Topic: Using Advanced CobraNet in the NIONs
We get a lot of questions about how and why to use Advanced CobraNet in the NIONs.
It should be noted that Advanced CobraNet is also available in all CAB devices except the CAB 4n with CM-1 (The CAB 4n with CM-2 does support Advanced CobraNet without a problem).
So what is Advanced CobraNet?
Advanced CobraNet allows the designer to leverage the full flexibility of CobraNet. You are NOT locked into 8 channel audio bundles as some other manufacturers would have you believe. Some of this can be seen through the use of the CAB 4n where 4 channel audio bundles are used to communicate to the four 4 channel card slots. However, it is even more flexible than that because you can have anywhere from 1-8 channels in a bundle and a NION will support the use of up to 24 bundles simultaneously. (An astute observer may notice that there are actually 16 bundle transmitters and 16 bundle receivers in the NION, however you may only use up to 24 of them in any combination at a given time.)
So, what does this really mean and why does it matter to me?
Well, are you using CobraNet connected amplifiers with 2, 4, and 8 channels all in the same system? What about the new MediaMatrix nWall 2.0 CobraNet Connected Wall Plate? Also, using different combinations of MediaMatrix CAB devices and CobraNet devices from other manufacturers can all be combined into a single comprehensive system and various devices all require different handling of how the subchannel mapping is laid out.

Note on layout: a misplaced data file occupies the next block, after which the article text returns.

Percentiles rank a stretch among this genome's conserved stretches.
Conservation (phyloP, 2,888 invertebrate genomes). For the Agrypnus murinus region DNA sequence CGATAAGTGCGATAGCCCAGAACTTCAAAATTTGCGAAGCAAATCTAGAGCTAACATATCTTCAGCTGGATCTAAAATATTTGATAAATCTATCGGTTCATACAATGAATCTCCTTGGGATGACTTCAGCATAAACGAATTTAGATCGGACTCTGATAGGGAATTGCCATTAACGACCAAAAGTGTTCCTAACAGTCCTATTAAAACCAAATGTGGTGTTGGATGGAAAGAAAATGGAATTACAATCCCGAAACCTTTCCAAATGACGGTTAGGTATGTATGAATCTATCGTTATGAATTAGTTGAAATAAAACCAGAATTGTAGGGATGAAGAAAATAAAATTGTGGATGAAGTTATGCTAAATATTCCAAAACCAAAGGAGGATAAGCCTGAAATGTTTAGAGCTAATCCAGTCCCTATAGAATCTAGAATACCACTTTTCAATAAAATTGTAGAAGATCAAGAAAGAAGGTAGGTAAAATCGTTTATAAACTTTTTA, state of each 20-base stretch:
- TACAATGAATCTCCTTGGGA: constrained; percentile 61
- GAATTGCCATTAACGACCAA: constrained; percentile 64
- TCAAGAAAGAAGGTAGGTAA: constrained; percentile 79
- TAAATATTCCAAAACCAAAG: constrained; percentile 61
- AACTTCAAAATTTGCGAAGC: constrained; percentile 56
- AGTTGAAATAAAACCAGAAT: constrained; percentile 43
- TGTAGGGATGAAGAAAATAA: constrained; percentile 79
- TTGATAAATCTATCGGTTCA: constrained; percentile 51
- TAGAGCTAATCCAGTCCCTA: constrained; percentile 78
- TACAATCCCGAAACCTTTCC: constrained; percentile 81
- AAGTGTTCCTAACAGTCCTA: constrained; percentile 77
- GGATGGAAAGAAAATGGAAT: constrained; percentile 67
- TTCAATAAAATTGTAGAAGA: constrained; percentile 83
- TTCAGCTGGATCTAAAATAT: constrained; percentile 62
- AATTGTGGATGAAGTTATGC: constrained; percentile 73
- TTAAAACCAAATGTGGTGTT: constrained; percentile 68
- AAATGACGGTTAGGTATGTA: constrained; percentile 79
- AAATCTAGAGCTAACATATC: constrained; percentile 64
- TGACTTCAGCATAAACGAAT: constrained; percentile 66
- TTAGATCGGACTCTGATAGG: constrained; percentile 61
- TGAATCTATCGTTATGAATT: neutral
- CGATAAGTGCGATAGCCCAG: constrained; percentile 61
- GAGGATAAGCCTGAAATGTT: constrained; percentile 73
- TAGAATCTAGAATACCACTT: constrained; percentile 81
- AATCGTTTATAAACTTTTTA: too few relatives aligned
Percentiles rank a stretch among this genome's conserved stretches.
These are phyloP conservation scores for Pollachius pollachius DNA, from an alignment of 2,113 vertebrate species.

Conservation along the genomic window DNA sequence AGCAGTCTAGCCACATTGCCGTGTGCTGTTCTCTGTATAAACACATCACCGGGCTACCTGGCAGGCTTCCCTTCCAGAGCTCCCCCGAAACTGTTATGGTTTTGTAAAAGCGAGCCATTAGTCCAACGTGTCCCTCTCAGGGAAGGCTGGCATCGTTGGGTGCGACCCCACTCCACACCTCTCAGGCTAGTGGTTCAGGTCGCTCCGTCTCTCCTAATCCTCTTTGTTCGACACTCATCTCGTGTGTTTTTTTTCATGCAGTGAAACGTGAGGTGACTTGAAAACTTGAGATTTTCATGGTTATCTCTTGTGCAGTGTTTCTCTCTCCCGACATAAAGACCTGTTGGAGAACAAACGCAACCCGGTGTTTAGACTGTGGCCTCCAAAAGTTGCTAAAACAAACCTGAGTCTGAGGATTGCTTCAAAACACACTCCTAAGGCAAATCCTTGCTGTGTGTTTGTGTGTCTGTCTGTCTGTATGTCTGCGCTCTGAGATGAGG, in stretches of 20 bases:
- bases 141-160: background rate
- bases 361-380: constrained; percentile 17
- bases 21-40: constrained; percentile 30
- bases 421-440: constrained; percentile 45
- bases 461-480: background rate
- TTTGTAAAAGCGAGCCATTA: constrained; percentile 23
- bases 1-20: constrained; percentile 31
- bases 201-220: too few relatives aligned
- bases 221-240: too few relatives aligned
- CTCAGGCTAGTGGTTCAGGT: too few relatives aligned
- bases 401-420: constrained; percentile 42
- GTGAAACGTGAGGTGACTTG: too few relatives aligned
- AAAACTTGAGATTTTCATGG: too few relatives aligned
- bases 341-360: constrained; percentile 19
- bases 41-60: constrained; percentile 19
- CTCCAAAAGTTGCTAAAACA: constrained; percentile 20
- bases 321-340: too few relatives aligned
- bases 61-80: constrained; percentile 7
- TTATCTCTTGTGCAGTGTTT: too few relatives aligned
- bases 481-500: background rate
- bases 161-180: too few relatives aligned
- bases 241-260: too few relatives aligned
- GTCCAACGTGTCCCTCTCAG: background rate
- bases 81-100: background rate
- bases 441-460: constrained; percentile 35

We are going to work through a simple example using a NION, a CAB 4n with two input and two output cards, and a CAB 16o. It is assumed that you have a good working knowledge of how the network needs to be configured to support CobraNet and are reasonably familiar with the CobraNet Programmer's Reference Manual. If this is not the case, please click on the link and get yourself a copy and read through it. It is immensely helpful in hammering out all the little details about how and why CobraNet works to provide us a stable and reliable communication transport across an Ethernet network. It is further assumed that you have started an NWare project file and have a NION, a CAB 4n with input cards in slots A & B and output cards in slots C & D, and a CAB 16o.
The first step is to go into the Device Properties for the NION and enable Advanced CobraNet. On the "Audio Network Configuration" select the option that says "CobraNet CM1: Advanced" as shown in attachment #1 below: 1. SelectAdvancedCobraNet.jpg After this is complete, deploy the project to the NION.
After the project has been deployed, you may now start configuring the CobraNet. I prefer to set up the CAB devices first. Open the CAB 4n object and in the green box enter the Device ID number that is displayed on the front panel of the hardware. (for information about how to set the hardware ID of the CAB 4n, please see "Setting the Hardware ID" section of the CAB 4n Hardware Manual.) Then open the CAB 16o device and set the hardware ID of that unit. (The hardware ID of the CAB 16o is set by some rotary switches under the removable panel on the front of the CAB 16o. If you have already done the CAB 4n, you will be familiar with how this works.) Please see attachment #2 below.
Once the Hardware ID's have been configured in the CAB's we can go through the CABs and assign the bundle numbers. You should have a scheme for bundle numbering figured out before you just start sticking numbers in willy-nilly. Hopefully you went ahead and read through the CobraNet Programmer's Reference Manual as was recommended above. If not, you NEED to do that now so you know what bundle numbers you should be using. Please see attachment #3 below: 3. SetBundlesInCABs.jpg at this time. Note that the CAB 4n has FOUR separate pages. One for each card. Each page requires a unique bundle number for each 4 channel bundle that is attached to each card.